Your Money’s Worth


Ah, New Year’s res­o­lu­tions. So easy to make, so hard to keep. There are many strate­gies you can em­ploy in 2015 that have the po­ten­tial to sig­nif­i­cantly im­prove your net worth. Don’t pro­cras­ti­nate. What you do in the next month may have long-last­ing im­pacts.

Re­fi­nance. Don’t wait any longer. Be proac­tive and get your re­fi­nanc­ing done now. Get the low rates while you can. Many peo­ple as­sume that they can­not qual­ify for a home loan. They think they don’t have enough in­come, or their home is un­der­wa­ter, or they don’t have enough eq­uity. Don’t as­sume. Check with your lender this month. You may find that there are ways to lower your pay­ments or pay off your home faster as you take ad­van­tage of an­nual per­cent­age rates (APRs) in the 3’s and 4’s, even for jumbo loans. If you can’t qual­ify right away, find out what you need to do to po­si­tion your­self to get ap­proved later this year.

Con­vert an ad­justable-rate mort­gage to a fixed-rate loan to take ad­van­tage of fixed, sta­ble rates. Con­sider if mov­ing credit-card and other debt to your home loan is a good op­tion for you. Maybe you think you don’t want to bor­row more money. But guess what? You al­ready have bor­rowed the money and chances are your credit-card rates are in the dou­ble dig­its. If you feel you are not dis­ci­plined enough to over­pay your new, lower-rate mort­gage to pay off the old credit-card debt, then seg­re­gate the new debt with a home eq­uity line of credit (HELOC) to pay it off and get your fi­nan­cial house in or­der. Ei­ther way, re­fi­nanc­ing and pay­ing off ex­ist­ing debts may end up sav­ing you more in the long run.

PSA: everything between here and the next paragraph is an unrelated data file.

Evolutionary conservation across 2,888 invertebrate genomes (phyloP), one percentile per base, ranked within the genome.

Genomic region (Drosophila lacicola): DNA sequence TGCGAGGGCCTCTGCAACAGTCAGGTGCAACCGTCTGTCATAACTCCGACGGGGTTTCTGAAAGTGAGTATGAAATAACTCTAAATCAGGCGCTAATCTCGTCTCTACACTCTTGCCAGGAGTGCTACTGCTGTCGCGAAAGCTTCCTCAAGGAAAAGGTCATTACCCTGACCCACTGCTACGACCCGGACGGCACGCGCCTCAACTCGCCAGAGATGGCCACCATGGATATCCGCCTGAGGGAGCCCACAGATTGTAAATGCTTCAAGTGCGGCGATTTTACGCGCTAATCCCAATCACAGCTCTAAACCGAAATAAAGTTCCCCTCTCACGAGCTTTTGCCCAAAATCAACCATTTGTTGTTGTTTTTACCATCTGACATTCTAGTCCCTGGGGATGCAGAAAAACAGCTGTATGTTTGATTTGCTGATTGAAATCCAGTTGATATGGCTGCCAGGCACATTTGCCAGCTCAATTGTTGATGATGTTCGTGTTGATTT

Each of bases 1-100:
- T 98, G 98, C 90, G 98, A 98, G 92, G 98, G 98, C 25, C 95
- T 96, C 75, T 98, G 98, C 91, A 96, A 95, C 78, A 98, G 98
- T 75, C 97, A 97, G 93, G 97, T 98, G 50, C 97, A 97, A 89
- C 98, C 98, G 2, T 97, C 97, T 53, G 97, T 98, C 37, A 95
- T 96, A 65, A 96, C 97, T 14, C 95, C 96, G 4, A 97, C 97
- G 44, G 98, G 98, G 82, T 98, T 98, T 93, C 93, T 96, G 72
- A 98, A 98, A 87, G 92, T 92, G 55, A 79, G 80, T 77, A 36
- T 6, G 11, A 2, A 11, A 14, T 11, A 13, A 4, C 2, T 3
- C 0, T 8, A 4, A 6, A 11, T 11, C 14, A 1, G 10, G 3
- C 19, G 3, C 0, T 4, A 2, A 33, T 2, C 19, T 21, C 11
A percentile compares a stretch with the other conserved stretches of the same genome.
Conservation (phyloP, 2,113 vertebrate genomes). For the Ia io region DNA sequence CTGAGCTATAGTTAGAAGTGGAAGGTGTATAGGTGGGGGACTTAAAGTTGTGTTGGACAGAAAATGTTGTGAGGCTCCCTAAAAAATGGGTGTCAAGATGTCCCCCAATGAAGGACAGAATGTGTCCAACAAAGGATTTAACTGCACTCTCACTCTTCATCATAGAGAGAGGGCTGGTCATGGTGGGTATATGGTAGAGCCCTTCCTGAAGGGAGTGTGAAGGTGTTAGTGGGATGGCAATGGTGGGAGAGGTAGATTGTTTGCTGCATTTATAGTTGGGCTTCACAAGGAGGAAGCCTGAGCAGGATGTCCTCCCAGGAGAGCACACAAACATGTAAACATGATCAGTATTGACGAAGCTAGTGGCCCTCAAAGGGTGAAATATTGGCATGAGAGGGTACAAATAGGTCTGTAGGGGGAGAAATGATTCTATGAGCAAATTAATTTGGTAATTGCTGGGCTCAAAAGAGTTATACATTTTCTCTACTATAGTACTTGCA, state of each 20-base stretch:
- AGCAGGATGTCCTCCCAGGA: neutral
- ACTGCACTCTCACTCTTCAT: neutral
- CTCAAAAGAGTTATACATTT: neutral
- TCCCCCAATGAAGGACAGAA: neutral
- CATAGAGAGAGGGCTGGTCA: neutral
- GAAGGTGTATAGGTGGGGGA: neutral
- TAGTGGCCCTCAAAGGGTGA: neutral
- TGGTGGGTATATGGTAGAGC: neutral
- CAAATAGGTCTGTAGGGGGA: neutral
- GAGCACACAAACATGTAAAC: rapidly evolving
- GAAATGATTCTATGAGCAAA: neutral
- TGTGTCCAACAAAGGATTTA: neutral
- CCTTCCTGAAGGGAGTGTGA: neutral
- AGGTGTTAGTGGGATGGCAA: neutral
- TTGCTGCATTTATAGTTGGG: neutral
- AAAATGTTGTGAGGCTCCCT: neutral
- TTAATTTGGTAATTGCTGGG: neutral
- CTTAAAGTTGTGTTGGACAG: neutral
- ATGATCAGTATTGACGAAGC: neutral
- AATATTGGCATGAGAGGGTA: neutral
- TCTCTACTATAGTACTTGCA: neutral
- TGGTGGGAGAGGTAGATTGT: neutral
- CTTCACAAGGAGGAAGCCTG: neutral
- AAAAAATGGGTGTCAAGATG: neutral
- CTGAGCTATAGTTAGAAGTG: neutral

Get free and clear. Even a loan with a rate in the mid 4’s with 28 years re­main­ing could be moved to a 20- or 15-year fixed-rate loan, cut­ting many years off the mort­gage and po­ten­tially sav­ing your net worth tens of thou­sands of dol­lars over the life of the loan. Con­sol­i­date your first and sec­ond mort­gages into one new, low, fixe­drate loan. Check with your loan orig­i­na­tor to see how you can merge two mort­gages on your home into one.

Cash out eq­uity in your home to buy an in­vest­ment prop­erty or sec­ond home for re­tire­ment. How? Re­fi­nance your cur­rent pri­mary res­i­dence and take ex­tra cash out for the down pay­ment on your ad­di­tional home pur­chase. We are see­ing a com­bi­na­tion of low rates and low home prices, but it won’t last for­ever. Rent your new pur­chase and let the pay­ments from your ten­ants help pay your mort­gage.

Grow your in­vest­ment for re­tire­ment us­ing short-term rental prop­er­ties. Use rental pay­ments from va­ca­tion­ers as a re­source for monthly mort­gage pay­ments on in­vest­ment proper­i­ties. For as lit­tle as 20 per­cent down youmay be able to own the prop­erty free and clear in 15 years.

Ad­dress fam­ily mat­ters now while the mar­ket is in your fa­vor. If you are di­vorc­ing or need to take for­mer part­ners off a mort­gage loan, or need to re­move your­self as a co-signer on a loan, re­fi­nanc­ing now may be the right­move for you.

You’ve heard it for a cou­ple of years now: refi refi refi. Even if you re­fi­nanced a few years ago, APRs in the 3’s and 4’s war­rant one more look as you plan your fi­nances for the next 10 to 30 years. Don’t wait and be sorry later. Con­tact your lo­cal lender to see if youmay qual­ify.

Fran­cis Phillips ( is se­nior mort­gage loan orig­i­na­tor with First Choice Loan Ser­vices in Santa Fe. He has served as direc­tor of busi­ness devel­op­ment for na­tional mort­gage com­pa­nies. He and his mort­gage part­ners have funded and built three homes for Santa Fe Habi­tat for Hu­man­ity.

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